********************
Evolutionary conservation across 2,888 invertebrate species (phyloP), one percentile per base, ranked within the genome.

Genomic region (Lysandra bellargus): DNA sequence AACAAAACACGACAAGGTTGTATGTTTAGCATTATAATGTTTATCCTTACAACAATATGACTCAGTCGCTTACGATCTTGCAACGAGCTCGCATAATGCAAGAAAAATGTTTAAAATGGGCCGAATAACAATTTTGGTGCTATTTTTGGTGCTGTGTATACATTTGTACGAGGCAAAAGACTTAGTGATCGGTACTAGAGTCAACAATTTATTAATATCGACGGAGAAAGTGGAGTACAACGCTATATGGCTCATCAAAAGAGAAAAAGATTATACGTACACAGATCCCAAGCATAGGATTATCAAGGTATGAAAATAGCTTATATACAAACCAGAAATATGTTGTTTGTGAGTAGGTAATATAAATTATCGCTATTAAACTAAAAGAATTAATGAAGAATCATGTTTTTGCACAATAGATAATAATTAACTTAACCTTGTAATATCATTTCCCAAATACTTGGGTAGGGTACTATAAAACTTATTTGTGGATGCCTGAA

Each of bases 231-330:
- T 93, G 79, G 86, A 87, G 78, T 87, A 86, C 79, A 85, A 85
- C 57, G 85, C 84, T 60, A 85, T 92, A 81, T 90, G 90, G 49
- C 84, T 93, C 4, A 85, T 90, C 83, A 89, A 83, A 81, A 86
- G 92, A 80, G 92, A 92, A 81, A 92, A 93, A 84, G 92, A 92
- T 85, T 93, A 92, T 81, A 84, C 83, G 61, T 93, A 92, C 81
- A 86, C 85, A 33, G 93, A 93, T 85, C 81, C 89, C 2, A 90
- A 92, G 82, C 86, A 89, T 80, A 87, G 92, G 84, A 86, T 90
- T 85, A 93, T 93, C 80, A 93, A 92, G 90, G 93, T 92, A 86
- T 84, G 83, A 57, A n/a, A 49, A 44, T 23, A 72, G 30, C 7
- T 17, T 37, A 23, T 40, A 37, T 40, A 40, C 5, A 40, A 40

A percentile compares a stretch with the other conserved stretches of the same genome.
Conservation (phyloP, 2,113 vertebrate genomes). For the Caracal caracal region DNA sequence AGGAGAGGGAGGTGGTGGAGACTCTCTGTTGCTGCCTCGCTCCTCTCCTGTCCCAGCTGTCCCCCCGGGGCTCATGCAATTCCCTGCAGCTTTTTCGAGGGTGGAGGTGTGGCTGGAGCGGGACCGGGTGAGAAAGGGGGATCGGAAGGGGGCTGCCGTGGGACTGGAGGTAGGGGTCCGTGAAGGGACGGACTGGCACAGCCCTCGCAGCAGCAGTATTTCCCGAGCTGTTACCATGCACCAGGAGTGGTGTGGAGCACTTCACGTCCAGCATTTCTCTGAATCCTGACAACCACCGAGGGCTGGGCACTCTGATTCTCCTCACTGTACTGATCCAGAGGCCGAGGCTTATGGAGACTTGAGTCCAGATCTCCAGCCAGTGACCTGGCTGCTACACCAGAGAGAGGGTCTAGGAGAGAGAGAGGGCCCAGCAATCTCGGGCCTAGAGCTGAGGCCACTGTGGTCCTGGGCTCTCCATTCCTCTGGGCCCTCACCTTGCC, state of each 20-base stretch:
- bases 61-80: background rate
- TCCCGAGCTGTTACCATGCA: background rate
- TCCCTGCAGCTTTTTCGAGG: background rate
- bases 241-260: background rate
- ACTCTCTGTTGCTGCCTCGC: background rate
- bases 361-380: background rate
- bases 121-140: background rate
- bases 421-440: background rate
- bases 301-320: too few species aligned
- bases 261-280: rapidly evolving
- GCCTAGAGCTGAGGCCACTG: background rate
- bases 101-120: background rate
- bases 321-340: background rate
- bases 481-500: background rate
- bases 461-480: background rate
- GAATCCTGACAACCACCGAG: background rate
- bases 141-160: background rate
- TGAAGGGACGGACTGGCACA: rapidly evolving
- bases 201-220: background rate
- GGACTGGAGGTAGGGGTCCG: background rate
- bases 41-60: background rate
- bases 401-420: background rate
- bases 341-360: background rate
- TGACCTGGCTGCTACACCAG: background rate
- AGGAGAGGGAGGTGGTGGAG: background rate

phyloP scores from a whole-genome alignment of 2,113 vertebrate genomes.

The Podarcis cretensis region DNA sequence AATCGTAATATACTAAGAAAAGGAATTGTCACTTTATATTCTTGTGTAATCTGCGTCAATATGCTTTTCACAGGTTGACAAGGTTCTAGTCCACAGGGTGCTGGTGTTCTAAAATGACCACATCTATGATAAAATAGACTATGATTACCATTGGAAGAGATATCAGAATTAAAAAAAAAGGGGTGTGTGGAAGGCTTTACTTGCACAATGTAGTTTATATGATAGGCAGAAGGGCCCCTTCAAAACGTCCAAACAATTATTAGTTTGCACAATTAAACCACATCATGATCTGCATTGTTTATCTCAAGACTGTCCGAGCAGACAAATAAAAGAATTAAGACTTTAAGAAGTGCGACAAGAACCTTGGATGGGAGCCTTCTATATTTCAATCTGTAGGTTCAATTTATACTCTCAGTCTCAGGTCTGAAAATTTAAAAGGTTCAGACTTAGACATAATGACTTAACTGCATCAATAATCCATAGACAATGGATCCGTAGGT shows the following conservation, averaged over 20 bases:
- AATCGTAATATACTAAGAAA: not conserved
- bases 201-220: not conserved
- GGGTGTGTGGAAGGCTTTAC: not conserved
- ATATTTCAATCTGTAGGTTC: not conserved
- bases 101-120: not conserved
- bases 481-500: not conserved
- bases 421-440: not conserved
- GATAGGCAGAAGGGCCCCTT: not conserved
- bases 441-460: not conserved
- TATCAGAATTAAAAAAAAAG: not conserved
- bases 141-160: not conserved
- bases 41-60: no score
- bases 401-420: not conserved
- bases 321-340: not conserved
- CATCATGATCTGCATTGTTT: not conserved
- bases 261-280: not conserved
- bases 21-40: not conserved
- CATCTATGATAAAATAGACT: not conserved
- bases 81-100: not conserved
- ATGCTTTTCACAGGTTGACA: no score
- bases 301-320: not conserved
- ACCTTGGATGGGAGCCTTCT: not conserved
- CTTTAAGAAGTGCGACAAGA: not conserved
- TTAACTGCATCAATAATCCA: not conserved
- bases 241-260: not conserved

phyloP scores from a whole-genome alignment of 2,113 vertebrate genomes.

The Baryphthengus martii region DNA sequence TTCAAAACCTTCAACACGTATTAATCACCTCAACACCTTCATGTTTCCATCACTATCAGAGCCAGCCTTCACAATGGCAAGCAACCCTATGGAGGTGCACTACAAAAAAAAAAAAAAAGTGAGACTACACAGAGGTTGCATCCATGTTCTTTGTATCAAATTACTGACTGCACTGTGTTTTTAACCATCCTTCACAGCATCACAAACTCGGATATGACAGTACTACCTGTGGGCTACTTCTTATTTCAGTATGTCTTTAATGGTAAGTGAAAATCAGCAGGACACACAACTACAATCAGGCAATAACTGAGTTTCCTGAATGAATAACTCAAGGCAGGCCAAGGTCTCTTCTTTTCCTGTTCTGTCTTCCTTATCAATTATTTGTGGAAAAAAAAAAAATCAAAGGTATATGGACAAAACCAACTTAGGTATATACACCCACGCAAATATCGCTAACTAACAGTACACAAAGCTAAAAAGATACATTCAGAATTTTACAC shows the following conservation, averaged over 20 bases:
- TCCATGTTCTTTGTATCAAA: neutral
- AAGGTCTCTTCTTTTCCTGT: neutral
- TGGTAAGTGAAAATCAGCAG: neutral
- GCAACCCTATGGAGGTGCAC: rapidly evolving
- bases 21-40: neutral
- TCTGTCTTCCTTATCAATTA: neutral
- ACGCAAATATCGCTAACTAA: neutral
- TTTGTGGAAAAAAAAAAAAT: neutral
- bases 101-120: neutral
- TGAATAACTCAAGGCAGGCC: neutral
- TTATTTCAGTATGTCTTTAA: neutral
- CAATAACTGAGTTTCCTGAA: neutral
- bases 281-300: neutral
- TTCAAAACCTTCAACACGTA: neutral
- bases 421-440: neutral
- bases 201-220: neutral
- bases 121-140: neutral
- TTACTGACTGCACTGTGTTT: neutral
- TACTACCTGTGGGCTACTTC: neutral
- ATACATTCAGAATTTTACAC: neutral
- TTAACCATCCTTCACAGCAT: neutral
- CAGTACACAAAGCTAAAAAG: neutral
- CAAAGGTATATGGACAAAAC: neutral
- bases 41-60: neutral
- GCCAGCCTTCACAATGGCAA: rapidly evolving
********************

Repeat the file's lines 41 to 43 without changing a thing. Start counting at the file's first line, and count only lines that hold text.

phyloP scores from a whole-genome alignment of 2,113 vertebrate genomes.

The Podarcis cretensis region DNA sequence AATCGTAATATACTAAGAAAAGGAATTGTCACTTTATATTCTTGTGTAATCTGCGTCAATATGCTTTTCACAGGTTGACAAGGTTCTAGTCCACAGGGTGCTGGTGTTCTAAAATGACCACATCTATGATAAAATAGACTATGATTACCATTGGAAGAGATATCAGAATTAAAAAAAAAGGGGTGTGTGGAAGGCTTTACTTGCACAATGTAGTTTATATGATAGGCAGAAGGGCCCCTTCAAAACGTCCAAACAATTATTAGTTTGCACAATTAAACCACATCATGATCTGCATTGTTTATCTCAAGACTGTCCGAGCAGACAAATAAAAGAATTAAGACTTTAAGAAGTGCGACAAGAACCTTGGATGGGAGCCTTCTATATTTCAATCTGTAGGTTCAATTTATACTCTCAGTCTCAGGTCTGAAAATTTAAAAGGTTCAGACTTAGACATAATGACTTAACTGCATCAATAATCCATAGACAATGGATCCGTAGGT shows the following conservation, averaged over 20 bases:
- AATCGTAATATACTAAGAAA: not conserved